Take a small first-aid kit along with you which includes iodine, plasters, sterilon and anti-fever, diarrhea, constipation, insect bites, sunburn and possibly a cure for motion sickness. Consider also a tick, thermometer (unbreakable), ORS (Oral Rehydration Salts, from dehydration) and vitamin tablets. Hygiene traveling including a bottle disinfectant gel (to wash your hands without the need for water and soap) and disinfecting wipes. If you go to a malaria area, think of anti-malaria tablets, an ointment containing DEET and an impregnated mosquito net.
The climate of the Galápagos Islands is, mostly pleasant. Just bring a windbreaker and a light sweater is a good idea. If you are going to the islands, bring a swimsuit and some sun protector. Sunrays may get pretty strong along the equator. The weather in the Amazon Basin is very humid and warm. Bring one or two sweaters, for the little chilly nights. Stick to relatively fast-drying material, it can get really humid and there can be a rain shower, especially from March until September. Also bring lots of cotton socks, a good quality rain jacket or a waterproof poncho and a big thick plastic.For visiting the Andes, light wool is ideal and a warm jacket is usually necessary in the highlands after the sunset. Bring comfortable shoes for walking or good hiking boots if you are planning on doing any trekking. If you’re planning on visiting the Cotopaxi National Park or other places of a rather high altitude, it is advisable to bring a thick sweater and a jacket. Remember that the higher you are, the colder the weather will be.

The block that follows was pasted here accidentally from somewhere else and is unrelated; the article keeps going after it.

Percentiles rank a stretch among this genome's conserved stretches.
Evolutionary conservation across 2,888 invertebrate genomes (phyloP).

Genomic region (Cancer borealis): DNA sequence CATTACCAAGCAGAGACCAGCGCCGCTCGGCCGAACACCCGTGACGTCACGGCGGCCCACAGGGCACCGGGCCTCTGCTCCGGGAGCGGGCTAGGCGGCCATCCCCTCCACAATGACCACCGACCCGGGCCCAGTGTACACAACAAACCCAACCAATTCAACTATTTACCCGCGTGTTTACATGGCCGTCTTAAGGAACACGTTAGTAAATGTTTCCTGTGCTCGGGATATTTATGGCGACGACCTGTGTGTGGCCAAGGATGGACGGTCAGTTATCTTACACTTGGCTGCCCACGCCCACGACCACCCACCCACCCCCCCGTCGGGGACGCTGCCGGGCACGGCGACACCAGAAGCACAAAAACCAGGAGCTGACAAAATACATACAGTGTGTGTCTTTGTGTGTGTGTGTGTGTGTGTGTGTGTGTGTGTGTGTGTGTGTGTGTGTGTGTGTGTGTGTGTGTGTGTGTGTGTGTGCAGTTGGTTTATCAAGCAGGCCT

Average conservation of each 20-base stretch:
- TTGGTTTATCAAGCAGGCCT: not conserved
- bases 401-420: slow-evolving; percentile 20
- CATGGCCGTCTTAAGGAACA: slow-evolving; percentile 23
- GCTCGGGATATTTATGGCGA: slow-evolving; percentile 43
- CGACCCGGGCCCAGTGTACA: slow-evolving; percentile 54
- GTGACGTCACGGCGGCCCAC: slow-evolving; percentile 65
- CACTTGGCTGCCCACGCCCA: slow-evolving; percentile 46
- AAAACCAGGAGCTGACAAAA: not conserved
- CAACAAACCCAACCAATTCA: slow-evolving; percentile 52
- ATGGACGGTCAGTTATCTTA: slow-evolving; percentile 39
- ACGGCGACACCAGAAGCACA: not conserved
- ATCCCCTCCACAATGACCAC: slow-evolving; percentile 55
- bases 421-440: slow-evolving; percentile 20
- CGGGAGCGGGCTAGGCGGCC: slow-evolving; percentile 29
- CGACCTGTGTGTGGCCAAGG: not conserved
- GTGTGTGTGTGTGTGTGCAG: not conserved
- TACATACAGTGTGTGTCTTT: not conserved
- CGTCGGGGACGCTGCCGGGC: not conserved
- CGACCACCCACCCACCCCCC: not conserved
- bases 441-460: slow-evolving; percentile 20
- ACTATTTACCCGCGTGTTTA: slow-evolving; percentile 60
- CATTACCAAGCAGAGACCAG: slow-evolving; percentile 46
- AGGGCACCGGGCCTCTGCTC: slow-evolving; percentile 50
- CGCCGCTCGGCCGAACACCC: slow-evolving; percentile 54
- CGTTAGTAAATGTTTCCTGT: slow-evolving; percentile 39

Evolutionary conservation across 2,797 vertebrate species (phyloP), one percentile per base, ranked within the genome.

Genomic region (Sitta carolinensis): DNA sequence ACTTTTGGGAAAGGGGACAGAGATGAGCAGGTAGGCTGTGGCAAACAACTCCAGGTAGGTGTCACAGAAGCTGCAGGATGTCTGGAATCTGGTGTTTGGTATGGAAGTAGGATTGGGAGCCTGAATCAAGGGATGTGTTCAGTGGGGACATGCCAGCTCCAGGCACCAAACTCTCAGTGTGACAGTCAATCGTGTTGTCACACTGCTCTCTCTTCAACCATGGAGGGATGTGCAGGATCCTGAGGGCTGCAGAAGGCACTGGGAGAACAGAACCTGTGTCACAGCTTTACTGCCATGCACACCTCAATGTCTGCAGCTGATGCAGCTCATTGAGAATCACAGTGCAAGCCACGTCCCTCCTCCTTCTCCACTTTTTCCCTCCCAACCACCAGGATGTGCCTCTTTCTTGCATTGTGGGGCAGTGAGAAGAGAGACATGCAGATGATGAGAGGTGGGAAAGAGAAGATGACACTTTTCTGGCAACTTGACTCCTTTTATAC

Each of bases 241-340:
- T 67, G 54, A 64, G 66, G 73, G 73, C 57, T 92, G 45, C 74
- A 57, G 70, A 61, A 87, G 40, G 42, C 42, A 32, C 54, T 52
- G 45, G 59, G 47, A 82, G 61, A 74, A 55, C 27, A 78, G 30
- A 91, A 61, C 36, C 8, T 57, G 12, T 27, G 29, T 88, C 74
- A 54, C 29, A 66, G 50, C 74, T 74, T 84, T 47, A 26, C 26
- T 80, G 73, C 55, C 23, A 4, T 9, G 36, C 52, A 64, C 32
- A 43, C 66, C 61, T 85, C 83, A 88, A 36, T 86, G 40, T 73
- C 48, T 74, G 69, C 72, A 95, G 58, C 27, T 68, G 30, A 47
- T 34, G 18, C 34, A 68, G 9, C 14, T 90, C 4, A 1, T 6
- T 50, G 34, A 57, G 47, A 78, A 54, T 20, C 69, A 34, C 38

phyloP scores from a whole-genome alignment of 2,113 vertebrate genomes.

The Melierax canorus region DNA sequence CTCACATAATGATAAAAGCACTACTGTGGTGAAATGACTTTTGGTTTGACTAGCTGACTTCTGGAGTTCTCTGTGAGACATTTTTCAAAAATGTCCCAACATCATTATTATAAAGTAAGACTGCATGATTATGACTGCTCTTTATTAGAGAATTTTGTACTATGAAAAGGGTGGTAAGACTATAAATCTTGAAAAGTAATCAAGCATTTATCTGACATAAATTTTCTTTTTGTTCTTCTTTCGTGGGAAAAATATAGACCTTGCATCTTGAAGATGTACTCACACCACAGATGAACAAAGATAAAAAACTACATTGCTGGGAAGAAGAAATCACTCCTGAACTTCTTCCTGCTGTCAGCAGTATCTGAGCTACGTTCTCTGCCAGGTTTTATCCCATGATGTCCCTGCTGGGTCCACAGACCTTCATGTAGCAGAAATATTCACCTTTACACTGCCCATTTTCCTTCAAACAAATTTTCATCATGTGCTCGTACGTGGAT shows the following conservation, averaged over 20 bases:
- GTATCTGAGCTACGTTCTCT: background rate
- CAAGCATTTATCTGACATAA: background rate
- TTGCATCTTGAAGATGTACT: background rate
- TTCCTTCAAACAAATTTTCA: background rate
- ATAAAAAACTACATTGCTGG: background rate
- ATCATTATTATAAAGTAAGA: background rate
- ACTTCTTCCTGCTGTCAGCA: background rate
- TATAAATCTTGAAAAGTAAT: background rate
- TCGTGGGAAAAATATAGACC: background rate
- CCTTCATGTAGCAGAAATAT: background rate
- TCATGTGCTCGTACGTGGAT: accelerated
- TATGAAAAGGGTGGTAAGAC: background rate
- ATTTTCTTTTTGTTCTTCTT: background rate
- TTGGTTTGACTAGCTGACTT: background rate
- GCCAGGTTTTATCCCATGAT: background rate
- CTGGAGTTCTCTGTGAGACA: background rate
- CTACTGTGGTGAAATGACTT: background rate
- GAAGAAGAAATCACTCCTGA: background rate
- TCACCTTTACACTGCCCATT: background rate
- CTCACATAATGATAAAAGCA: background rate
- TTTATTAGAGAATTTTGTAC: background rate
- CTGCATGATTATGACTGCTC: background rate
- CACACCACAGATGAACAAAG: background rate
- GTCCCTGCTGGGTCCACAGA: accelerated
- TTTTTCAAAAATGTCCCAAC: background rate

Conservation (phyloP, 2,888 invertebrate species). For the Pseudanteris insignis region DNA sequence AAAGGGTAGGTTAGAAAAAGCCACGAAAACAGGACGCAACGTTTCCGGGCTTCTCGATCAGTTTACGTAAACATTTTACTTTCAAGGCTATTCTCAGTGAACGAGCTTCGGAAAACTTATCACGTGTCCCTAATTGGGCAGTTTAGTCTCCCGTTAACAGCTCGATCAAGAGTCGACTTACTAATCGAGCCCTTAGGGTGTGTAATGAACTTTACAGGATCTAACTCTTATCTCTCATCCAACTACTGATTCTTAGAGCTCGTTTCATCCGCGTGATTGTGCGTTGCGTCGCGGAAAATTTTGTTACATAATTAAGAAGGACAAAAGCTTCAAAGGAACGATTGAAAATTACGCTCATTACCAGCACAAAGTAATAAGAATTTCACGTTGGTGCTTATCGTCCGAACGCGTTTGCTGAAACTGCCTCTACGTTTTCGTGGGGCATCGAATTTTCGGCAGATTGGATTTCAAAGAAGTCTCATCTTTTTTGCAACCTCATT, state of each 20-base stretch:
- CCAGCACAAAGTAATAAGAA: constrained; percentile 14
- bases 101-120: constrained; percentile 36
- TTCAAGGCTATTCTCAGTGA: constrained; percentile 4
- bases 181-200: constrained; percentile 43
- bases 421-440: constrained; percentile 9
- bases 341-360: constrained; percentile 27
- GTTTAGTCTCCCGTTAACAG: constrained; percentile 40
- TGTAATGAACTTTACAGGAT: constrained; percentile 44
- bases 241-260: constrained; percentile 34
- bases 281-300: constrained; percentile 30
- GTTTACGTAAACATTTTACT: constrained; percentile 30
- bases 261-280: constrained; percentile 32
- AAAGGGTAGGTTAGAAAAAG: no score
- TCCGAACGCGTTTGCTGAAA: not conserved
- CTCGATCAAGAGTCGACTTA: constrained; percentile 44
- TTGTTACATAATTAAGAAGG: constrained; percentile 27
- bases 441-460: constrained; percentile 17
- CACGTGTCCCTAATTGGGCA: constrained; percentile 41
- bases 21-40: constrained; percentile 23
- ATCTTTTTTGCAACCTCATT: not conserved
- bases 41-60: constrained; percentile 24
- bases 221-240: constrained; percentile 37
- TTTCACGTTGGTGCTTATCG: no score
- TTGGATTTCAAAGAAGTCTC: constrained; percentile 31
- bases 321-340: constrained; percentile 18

Ecuadorian Embassy in The Hague
2514 AJ S-Gravenhage
Tel: (+31) 70 346 95 63
Fax: (+31) 70 365 8910
Netherlands Embassy in Quito
Ecuador Edificio World Trade Center
Av. 12 de Octubre 1942 y Cordero Torre A
Piso 1 P.O. Box 17-21-1384 Quito
Tel: (+593) 2-222 9229
Fax: (+593) 2-256 7917